Longwoods Blog


Creating and enunciating an innovative vision and the ability to inspire people to move to areas to which they don’t want to go, are key elements of leadership.” Dr. Alan Hudson …


The story of healthcare in Canada today is one of growing numbers of chronically ill patients poorly served by a system designed for acute, episodic care. Changing that story is essential — but is it possible? How? By Jane Coutts and Terrence Sullivan.

Off the Cuff

All about management & a little about compensation

Healthcare Associated Infections: resources

Do you have a case study to share?

Cross-National Comparisons Yield a Blueprint for Achieving Health Equity by Arjumand Siddiqi

. . . and finally Matthew Anderson and Dr. Danielle Martin look at the opportunities presented by Ontario’s Transformation Agenda (video)

Healthcare Quarterly
Work Life and Patient Safety Culture in Canadian Healthcare

Healthcare Papers
Role for PROMs Data to Support Quality Improvement across the Healthcare System

Nursing Leadership
Newfoundland and Labrador: 80/20 Staffing Model Pilot in a Long-Term Care Facility

Healthcare Policy
Some Thoughts on the Field of KTE

Electronic Healthcare
Results of a New Healthcare Confidence Index

World Health and Population
Infection with the Human Immunodeficiency Virus and Fertility Desires


Reducing barriers to mental health services
UWindsor Faculty of Nursing partners with de Souza Institute to offer graduate diploma in Advanced Practice Oncology/Palliative Nursing
David Dodge to be Conferred with the 2012 Couchiching Award for Public Policy Leadership
Aditazz Named Winner of Kaiser Permanente’s Small Hospital, Big Idea Competition
Consortium to Release Report on Transforming Postgraduate Medical Education


Conferences on the Longwoods siteEvents in Global Health at the University of North Carolina | Add your conference to the Longwoods eLetter


Pat Campbell to President and Chief Executive Officer of the Ontario Hospital Association. Effective June 4, 2012
Leslee Thompson to Board of Canadian Health Services Research Foundation
Tom Closson to Board of Canadian Health Services Research Foundation
Send us your transitions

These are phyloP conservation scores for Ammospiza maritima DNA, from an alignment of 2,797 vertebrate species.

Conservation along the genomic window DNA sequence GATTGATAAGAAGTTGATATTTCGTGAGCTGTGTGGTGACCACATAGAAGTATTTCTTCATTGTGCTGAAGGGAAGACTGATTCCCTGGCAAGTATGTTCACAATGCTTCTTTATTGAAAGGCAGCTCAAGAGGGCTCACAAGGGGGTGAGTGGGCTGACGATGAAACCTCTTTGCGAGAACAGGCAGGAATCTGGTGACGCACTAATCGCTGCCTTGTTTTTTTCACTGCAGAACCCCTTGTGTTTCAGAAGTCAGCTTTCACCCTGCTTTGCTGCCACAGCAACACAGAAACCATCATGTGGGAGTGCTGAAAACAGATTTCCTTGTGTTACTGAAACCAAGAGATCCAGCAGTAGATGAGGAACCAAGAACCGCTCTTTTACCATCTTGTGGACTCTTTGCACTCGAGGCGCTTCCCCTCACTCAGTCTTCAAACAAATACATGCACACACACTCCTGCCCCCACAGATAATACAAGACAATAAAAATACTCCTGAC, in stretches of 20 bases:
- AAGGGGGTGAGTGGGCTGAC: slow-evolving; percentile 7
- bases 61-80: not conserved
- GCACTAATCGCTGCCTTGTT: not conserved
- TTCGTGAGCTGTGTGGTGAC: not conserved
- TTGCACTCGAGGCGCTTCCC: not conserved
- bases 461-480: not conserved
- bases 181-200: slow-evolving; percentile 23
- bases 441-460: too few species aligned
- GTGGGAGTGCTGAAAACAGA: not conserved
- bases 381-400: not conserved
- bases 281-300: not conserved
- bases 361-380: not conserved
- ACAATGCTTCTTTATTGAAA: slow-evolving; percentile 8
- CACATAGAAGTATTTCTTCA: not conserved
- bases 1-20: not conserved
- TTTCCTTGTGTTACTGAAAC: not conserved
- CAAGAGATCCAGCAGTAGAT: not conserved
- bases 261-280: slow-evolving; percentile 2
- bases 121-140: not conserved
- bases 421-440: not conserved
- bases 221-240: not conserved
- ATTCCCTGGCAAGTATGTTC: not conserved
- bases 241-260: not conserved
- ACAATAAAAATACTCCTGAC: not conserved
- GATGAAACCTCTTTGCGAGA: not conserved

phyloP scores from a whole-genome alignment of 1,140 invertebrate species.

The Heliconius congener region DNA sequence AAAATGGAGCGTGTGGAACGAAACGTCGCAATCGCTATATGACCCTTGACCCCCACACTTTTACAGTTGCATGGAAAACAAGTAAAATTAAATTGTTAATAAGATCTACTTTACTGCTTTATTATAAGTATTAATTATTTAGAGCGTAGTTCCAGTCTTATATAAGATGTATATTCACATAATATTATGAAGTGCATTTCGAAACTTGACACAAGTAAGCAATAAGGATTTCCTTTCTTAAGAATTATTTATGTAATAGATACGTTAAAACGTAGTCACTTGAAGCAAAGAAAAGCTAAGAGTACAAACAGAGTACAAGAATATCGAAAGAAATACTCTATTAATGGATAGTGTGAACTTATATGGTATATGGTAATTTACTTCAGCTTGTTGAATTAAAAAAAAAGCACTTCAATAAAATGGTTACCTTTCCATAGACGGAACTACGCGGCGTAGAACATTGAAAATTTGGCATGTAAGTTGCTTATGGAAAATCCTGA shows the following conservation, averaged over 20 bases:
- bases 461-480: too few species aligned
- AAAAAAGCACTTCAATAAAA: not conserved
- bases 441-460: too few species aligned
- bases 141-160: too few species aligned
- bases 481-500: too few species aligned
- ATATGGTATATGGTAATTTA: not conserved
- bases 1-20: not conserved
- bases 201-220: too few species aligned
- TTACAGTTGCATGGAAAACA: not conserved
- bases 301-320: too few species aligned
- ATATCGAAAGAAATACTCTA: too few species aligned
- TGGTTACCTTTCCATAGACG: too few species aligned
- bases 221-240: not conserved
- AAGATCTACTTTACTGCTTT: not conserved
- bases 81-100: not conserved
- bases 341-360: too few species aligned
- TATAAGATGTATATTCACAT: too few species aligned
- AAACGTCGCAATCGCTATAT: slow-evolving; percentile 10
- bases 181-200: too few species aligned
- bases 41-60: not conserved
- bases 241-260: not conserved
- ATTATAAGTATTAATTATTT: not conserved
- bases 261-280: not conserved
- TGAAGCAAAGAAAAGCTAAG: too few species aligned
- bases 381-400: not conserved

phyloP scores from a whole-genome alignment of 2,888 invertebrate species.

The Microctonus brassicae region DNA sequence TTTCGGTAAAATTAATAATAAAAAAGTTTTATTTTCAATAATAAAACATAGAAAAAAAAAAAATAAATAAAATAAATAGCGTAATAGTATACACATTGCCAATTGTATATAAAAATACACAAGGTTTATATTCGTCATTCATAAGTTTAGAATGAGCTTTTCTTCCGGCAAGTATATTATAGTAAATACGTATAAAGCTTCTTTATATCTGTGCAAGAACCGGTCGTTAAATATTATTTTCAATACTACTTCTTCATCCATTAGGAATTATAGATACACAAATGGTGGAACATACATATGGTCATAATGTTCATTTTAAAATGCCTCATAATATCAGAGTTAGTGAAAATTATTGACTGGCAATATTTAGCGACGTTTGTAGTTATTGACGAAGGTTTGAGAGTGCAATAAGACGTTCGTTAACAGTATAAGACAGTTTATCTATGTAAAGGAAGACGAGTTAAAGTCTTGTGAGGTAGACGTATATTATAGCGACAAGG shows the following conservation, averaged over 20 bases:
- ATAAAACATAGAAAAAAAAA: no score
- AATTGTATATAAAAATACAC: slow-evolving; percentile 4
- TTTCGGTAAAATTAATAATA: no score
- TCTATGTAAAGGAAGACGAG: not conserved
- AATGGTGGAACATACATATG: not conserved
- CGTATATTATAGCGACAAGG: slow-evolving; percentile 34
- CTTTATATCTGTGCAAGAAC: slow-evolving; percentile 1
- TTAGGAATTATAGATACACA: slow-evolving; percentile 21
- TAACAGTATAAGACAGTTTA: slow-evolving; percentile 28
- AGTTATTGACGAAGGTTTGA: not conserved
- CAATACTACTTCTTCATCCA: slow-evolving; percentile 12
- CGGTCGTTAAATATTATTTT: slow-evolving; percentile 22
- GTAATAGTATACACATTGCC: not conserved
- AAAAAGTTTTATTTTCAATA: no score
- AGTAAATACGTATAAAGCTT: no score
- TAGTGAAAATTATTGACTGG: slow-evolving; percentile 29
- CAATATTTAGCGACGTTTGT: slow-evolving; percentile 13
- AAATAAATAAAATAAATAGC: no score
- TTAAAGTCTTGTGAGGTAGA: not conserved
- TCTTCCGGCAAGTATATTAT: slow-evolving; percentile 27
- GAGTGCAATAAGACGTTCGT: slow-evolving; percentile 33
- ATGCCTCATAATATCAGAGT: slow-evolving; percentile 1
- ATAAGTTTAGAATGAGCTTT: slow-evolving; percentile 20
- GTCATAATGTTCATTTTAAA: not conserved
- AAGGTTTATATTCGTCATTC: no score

Inducted to the Canadian Medical Hall of Fame:

Dr. John Dirks, former dean of medicine at the University of Toronto, is being honoured for creating “one of the largest health medical biotechnology clusters in North America” and for transforming the Gairdner Foundation International Awards into “Canada’s Nobel Prizes.”

Terry Fox (1958-81), whose 1980 Marathon of Hope led to wildly successful and ongoing fundraising in the fight against cancer, is being inducted in the Builder category. Even though Fox died of cancer in 1981, his name still resonates so strongly that more than $550 million in research funds has been raised in his memory since his death.

Dr. Armand Frappier (1904-91), who founded the first institution in Quebec dedicated to medical research, was the province’s driving force behind anti-tuberculosis vaccinations and was the first physician to demonstrate the effect of BCG vaccination on childhood leukemia.

Dr. F. Clarke Fraser, who was only 30 when he founded Canada’s first Department of Medical Genetics based at a children’s hospital, made contributions “that reached beyond the lab to the very lives of patients everywhere.” After serving in the RCAF during the war, he returned to McGill and earned both an MD and PhD.

Dr. Peter Macklem (1931-2011) is being inducted because he was “one of Canada’s greatest pulmonary physicians, clinician-scientists and original thinkers who forever changed the face of respiratory medicine by identifying the early pulmonary damage caused by smoking.”

Dr. J.J.R. Macleod (1876-1935) is being honoured for his “vital, though often neglected” role in the discovery of insulin. He is also remembered as a “very successful teacher and popular lecturer who would not tolerate careless work.”

Dr. Lap-Chee Tsui (PhD) made “extraordinary contributions to science,” particularly in the identification and treatment of cystic fibrosis. “The decade-long march to discover the CF gene began when Dr. Tsui arrived in Canada and applied a new theory called genetic linkage to map the most common inherited disease affecting Canadians – cystic fibrosis.”

[These notes courtesy of the CMA. The Canadian Medical Hall of Fame is supported in part by 3M Canada.]

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This entry was posted on Tuesday, April 3rd, 2012 at 9:33 am and is filed under Longwoods Online.